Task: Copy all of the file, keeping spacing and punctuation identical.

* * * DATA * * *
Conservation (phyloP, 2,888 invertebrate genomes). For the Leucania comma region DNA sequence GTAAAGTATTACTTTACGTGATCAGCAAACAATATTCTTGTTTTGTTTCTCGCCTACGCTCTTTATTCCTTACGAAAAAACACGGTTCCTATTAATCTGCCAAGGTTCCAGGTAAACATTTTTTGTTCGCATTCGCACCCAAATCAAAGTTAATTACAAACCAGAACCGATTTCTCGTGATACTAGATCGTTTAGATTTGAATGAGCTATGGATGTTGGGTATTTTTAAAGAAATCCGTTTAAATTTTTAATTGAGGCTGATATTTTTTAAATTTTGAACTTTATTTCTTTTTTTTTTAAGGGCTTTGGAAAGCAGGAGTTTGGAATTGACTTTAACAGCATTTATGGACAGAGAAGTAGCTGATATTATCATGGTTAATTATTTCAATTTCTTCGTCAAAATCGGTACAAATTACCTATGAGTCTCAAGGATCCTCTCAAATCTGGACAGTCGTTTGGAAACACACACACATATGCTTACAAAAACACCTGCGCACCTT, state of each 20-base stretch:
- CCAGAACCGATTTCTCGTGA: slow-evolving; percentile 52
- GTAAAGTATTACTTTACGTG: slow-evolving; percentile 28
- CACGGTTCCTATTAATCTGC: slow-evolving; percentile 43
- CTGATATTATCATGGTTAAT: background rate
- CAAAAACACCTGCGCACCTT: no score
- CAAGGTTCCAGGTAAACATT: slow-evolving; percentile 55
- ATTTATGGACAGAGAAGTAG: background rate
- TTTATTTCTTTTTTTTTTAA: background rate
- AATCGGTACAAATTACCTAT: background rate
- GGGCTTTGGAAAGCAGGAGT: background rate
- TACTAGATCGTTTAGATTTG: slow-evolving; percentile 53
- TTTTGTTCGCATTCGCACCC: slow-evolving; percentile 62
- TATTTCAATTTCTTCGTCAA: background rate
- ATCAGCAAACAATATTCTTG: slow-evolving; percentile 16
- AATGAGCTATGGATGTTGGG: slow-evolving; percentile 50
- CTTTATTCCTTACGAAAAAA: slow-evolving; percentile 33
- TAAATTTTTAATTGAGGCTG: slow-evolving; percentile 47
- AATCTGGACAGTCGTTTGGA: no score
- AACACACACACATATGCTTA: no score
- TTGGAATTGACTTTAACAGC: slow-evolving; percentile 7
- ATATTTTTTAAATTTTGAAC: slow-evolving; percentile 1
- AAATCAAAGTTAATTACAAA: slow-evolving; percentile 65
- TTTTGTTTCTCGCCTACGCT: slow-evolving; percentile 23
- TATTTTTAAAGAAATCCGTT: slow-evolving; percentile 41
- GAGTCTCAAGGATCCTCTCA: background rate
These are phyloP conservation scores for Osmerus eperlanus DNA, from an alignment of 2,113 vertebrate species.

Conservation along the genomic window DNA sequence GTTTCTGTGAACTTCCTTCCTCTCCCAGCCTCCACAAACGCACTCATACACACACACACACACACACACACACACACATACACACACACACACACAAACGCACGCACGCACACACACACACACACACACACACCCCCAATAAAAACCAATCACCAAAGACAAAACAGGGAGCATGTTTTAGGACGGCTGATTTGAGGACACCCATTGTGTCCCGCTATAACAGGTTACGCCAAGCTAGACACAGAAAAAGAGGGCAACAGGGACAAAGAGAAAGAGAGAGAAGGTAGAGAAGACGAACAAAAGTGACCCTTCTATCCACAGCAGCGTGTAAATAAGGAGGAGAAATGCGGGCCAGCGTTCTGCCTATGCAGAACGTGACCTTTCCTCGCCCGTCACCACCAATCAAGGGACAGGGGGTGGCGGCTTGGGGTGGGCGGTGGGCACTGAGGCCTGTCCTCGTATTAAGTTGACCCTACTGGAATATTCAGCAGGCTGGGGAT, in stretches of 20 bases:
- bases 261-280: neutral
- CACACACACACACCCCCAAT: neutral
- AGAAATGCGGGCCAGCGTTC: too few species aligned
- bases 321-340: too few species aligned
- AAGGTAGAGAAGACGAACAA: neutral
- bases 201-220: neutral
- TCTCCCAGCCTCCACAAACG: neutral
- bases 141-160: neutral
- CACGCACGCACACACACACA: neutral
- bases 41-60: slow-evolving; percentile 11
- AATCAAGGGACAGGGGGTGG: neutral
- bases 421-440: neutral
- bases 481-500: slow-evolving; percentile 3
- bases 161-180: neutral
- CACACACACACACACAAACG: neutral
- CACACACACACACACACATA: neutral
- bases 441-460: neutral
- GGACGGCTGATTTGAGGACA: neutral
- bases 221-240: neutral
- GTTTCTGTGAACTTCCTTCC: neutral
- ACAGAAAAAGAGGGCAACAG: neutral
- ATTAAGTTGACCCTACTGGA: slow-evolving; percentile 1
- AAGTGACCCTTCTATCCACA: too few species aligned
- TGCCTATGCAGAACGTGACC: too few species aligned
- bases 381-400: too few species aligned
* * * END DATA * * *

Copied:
Conservation (phyloP, 2,888 invertebrate genomes). For the Leucania comma region DNA sequence GTAAAGTATTACTTTACGTGATCAGCAAACAATATTCTTGTTTTGTTTCTCGCCTACGCTCTTTATTCCTTACGAAAAAACACGGTTCCTATTAATCTGCCAAGGTTCCAGGTAAACATTTTTTGTTCGCATTCGCACCCAAATCAAAGTTAATTACAAACCAGAACCGATTTCTCGTGATACTAGATCGTTTAGATTTGAATGAGCTATGGATGTTGGGTATTTTTAAAGAAATCCGTTTAAATTTTTAATTGAGGCTGATATTTTTTAAATTTTGAACTTTATTTCTTTTTTTTTTAAGGGCTTTGGAAAGCAGGAGTTTGGAATTGACTTTAACAGCATTTATGGACAGAGAAGTAGCTGATATTATCATGGTTAATTATTTCAATTTCTTCGTCAAAATCGGTACAAATTACCTATGAGTCTCAAGGATCCTCTCAAATCTGGACAGTCGTTTGGAAACACACACACATATGCTTACAAAAACACCTGCGCACCTT, state of each 20-base stretch:
- CCAGAACCGATTTCTCGTGA: slow-evolving; percentile 52
- GTAAAGTATTACTTTACGTG: slow-evolving; percentile 28
- CACGGTTCCTATTAATCTGC: slow-evolving; percentile 43
- CTGATATTATCATGGTTAAT: background rate
- CAAAAACACCTGCGCACCTT: no score
- CAAGGTTCCAGGTAAACATT: slow-evolving; percentile 55
- ATTTATGGACAGAGAAGTAG: background rate
- TTTATTTCTTTTTTTTTTAA: background rate
- AATCGGTACAAATTACCTAT: background rate
- GGGCTTTGGAAAGCAGGAGT: background rate
- TACTAGATCGTTTAGATTTG: slow-evolving; percentile 53
- TTTTGTTCGCATTCGCACCC: slow-evolving; percentile 62
- TATTTCAATTTCTTCGTCAA: background rate
- ATCAGCAAACAATATTCTTG: slow-evolving; percentile 16
- AATGAGCTATGGATGTTGGG: slow-evolving; percentile 50
- CTTTATTCCTTACGAAAAAA: slow-evolving; percentile 33
- TAAATTTTTAATTGAGGCTG: slow-evolving; percentile 47
- AATCTGGACAGTCGTTTGGA: no score
- AACACACACACATATGCTTA: no score
- TTGGAATTGACTTTAACAGC: slow-evolving; percentile 7
- ATATTTTTTAAATTTTGAAC: slow-evolving; percentile 1
- AAATCAAAGTTAATTACAAA: slow-evolving; percentile 65
- TTTTGTTTCTCGCCTACGCT: slow-evolving; percentile 23
- TATTTTTAAAGAAATCCGTT: slow-evolving; percentile 41
- GAGTCTCAAGGATCCTCTCA: background rate
These are phyloP conservation scores for Osmerus eperlanus DNA, from an alignment of 2,113 vertebrate species.

Conservation along the genomic window DNA sequence GTTTCTGTGAACTTCCTTCCTCTCCCAGCCTCCACAAACGCACTCATACACACACACACACACACACACACACACACATACACACACACACACACAAACGCACGCACGCACACACACACACACACACACACACCCCCAATAAAAACCAATCACCAAAGACAAAACAGGGAGCATGTTTTAGGACGGCTGATTTGAGGACACCCATTGTGTCCCGCTATAACAGGTTACGCCAAGCTAGACACAGAAAAAGAGGGCAACAGGGACAAAGAGAAAGAGAGAGAAGGTAGAGAAGACGAACAAAAGTGACCCTTCTATCCACAGCAGCGTGTAAATAAGGAGGAGAAATGCGGGCCAGCGTTCTGCCTATGCAGAACGTGACCTTTCCTCGCCCGTCACCACCAATCAAGGGACAGGGGGTGGCGGCTTGGGGTGGGCGGTGGGCACTGAGGCCTGTCCTCGTATTAAGTTGACCCTACTGGAATATTCAGCAGGCTGGGGAT, in stretches of 20 bases:
- bases 261-280: neutral
- CACACACACACACCCCCAAT: neutral
- AGAAATGCGGGCCAGCGTTC: too few species aligned
- bases 321-340: too few species aligned
- AAGGTAGAGAAGACGAACAA: neutral
- bases 201-220: neutral
- TCTCCCAGCCTCCACAAACG: neutral
- bases 141-160: neutral
- CACGCACGCACACACACACA: neutral
- bases 41-60: slow-evolving; percentile 11
- AATCAAGGGACAGGGGGTGG: neutral
- bases 421-440: neutral
- bases 481-500: slow-evolving; percentile 3
- bases 161-180: neutral
- CACACACACACACACAAACG: neutral
- CACACACACACACACACATA: neutral
- bases 441-460: neutral
- GGACGGCTGATTTGAGGACA: neutral
- bases 221-240: neutral
- GTTTCTGTGAACTTCCTTCC: neutral
- ACAGAAAAAGAGGGCAACAG: neutral
- ATTAAGTTGACCCTACTGGA: slow-evolving; percentile 1
- AAGTGACCCTTCTATCCACA: too few species aligned
- TGCCTATGCAGAACGTGACC: too few species aligned
- bases 381-400: too few species aligned